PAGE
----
Pence sided with the U.S. Chamber of Commerce on 89 percent of key votes—as identified by the chamber—in his 12 years in Congress. He has a 5 percent lifetime voting score from the AFL-CIO.

Indiana's 80-year-old prevailing wage system required contractors on public construction contracts to pay workers at a rate set by the state government before Pence signed legislation to repeal the law in 2014. Prevailing wage laws have long been the scorn of Republicans and construction employers, who argue that governments shouldn't be in the business of setting private sector pay rates.

In addition, Pence in March signed a bill banning local governments from enacting worker schedule ordinances that are more strict than state law. That includes ordinances that require employers to offer workers more reliable schedules and to notify them of scheduling changes within a certain time period.

Opposition From Public Sector Unions

Labor unions representing public school teachers and state and local government employees also criticized Trump's selection of Pence as his running mate.

Pence cut public school funding in Indiana while diverting funds to “corporate-run” charter schools, Lily Eskelsen Garcia, president of the National Education Association, said in a July 15 statement.

Lee Saunders, president of the American Federation of State, County and Municipal Employees, said in a separate July 15 statement Pence had “cut the retirement benefits of tens of thousands of nurses, teachers, firefighters and other public service workers.”

The NEA represents more than 3 million teachers and other public school employees. AFSCME has 1.6 million members. AFSCME is an AFL-CIO affiliate, while the NEA partners with AFL-CIO unions in some states.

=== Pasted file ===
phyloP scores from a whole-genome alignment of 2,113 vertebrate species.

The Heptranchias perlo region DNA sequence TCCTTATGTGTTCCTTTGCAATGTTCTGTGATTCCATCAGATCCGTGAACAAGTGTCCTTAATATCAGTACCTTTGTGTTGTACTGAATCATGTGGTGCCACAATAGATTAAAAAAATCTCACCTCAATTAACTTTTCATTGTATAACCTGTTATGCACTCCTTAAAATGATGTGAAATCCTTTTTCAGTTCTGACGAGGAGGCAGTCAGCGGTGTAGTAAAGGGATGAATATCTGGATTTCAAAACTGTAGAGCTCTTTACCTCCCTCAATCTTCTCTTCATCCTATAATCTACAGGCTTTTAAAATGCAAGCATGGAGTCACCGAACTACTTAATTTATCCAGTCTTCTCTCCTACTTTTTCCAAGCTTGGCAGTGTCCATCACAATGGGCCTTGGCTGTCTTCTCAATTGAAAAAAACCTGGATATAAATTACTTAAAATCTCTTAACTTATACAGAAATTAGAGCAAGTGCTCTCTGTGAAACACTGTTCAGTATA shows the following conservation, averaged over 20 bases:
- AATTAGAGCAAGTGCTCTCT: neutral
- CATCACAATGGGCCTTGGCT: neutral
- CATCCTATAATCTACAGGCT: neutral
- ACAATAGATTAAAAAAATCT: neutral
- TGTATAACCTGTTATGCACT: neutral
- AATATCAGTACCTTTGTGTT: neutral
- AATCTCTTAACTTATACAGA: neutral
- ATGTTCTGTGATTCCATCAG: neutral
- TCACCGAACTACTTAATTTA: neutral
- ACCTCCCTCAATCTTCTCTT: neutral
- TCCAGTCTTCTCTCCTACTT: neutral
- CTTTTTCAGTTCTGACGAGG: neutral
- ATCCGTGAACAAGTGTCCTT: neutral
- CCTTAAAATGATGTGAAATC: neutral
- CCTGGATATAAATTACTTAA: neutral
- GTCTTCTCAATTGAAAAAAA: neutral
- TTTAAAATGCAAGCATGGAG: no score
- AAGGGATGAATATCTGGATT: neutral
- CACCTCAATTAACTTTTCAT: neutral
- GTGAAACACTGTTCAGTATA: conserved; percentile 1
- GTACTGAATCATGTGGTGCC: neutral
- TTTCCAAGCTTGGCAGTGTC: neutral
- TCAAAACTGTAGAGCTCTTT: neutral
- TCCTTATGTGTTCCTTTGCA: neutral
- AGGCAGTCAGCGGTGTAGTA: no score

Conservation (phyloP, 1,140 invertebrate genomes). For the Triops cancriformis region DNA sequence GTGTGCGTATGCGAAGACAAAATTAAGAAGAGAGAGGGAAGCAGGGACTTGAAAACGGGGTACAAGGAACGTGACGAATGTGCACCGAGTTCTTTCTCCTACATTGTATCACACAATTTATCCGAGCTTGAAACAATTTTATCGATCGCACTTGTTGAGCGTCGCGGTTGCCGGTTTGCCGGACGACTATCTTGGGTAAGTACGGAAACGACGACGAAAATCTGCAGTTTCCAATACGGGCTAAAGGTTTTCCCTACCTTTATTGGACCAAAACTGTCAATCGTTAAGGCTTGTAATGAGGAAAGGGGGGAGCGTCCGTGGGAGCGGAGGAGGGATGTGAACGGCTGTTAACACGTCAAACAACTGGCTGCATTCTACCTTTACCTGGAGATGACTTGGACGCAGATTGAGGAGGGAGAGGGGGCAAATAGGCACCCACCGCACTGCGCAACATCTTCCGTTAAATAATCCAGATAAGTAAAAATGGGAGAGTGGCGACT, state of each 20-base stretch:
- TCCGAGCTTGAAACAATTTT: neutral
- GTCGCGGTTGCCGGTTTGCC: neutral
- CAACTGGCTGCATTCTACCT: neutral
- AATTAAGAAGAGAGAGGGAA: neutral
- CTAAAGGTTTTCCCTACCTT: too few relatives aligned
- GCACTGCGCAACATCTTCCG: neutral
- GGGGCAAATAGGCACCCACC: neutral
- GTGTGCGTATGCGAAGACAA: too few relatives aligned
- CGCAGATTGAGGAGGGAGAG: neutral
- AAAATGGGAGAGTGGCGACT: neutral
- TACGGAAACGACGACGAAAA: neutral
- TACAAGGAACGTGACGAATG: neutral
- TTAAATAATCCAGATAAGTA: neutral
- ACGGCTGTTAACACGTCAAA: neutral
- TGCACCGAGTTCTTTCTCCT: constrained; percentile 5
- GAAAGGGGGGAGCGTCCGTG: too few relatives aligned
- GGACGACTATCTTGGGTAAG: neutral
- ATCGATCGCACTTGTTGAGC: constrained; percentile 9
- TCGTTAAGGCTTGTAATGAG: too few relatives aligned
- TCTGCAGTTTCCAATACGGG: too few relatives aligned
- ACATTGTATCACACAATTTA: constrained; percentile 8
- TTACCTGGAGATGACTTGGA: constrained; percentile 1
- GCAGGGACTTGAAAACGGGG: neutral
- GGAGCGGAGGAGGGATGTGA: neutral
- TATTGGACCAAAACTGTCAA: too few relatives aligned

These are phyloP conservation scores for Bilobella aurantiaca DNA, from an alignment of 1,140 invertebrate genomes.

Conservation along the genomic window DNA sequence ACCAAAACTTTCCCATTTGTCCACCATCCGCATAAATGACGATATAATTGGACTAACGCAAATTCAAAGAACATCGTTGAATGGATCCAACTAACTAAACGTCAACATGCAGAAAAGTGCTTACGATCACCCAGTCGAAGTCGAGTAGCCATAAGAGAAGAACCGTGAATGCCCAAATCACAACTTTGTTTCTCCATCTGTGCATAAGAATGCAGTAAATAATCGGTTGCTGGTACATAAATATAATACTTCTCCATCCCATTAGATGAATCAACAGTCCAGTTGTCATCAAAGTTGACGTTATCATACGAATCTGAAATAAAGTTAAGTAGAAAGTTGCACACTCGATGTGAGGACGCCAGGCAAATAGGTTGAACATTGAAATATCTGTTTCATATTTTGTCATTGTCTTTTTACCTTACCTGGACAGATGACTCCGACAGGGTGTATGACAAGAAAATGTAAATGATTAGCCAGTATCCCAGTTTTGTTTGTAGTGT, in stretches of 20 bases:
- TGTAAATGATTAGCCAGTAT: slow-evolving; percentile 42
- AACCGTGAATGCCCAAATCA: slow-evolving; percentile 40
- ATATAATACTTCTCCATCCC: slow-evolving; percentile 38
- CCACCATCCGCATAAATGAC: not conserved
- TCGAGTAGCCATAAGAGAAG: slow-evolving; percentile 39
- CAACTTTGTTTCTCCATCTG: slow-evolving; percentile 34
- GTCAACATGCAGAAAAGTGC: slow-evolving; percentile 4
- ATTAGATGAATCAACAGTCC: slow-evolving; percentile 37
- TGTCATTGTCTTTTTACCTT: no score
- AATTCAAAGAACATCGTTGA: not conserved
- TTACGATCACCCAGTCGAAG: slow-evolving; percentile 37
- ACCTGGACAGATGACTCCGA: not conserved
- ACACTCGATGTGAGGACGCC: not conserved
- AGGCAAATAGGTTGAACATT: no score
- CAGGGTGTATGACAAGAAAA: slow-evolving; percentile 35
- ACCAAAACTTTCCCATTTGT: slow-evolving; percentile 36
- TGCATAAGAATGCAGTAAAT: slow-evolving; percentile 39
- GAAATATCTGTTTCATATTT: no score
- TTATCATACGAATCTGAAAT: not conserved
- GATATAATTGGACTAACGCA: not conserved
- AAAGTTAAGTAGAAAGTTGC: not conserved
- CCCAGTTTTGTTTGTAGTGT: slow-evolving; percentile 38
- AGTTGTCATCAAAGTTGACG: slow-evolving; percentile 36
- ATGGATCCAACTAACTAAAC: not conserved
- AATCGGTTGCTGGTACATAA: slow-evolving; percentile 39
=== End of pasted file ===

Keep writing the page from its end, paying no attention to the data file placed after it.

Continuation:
Businesses Hopeful on Trade

Trade appears to be one of the few labor-related policy areas on which Trump and Pence may not exactly see eye to eye.

The presumptive presidential nominee has blasted the TPP with just about every opportunity he gets. His criticisms often sound a lot like the trade deal opposition from labor groups.

Trump said during a Republican presidential debate in January that the TPP is a “horrible deal” that's “going to lead to nothing but trouble.” He has criticized the deal as a pathway to shipping jobs overseas and said it doesn't do enough to combat rampant currency manipulation that gives trading partners an upper hand over U.S. businesses.

Pence, meanwhile, urged the TPP's “swift adoption” in a 2014 tweet. “Trade means jobs, but trade also means security,” Pence said.

That position is a welcome one for business groups, who say the TPP and other deals will help spur economic activity stateside. The Indiana Chamber of Commerce's Brinegar told Bloomberg BNA he hopes to see Pence make that case to Trump.

“Having a potential vice president who supports the deal will hopefully at least bring those arguments and that perspective to the table,” Brinegar said.

—Louis LaBrecque contributed to this story.

To contact the reporter on this story: Chris Opfer in Washington at copfer@bna.com

To contact the editor responsible for this story: Susan J. McGolrick at smcgolrick@bna.com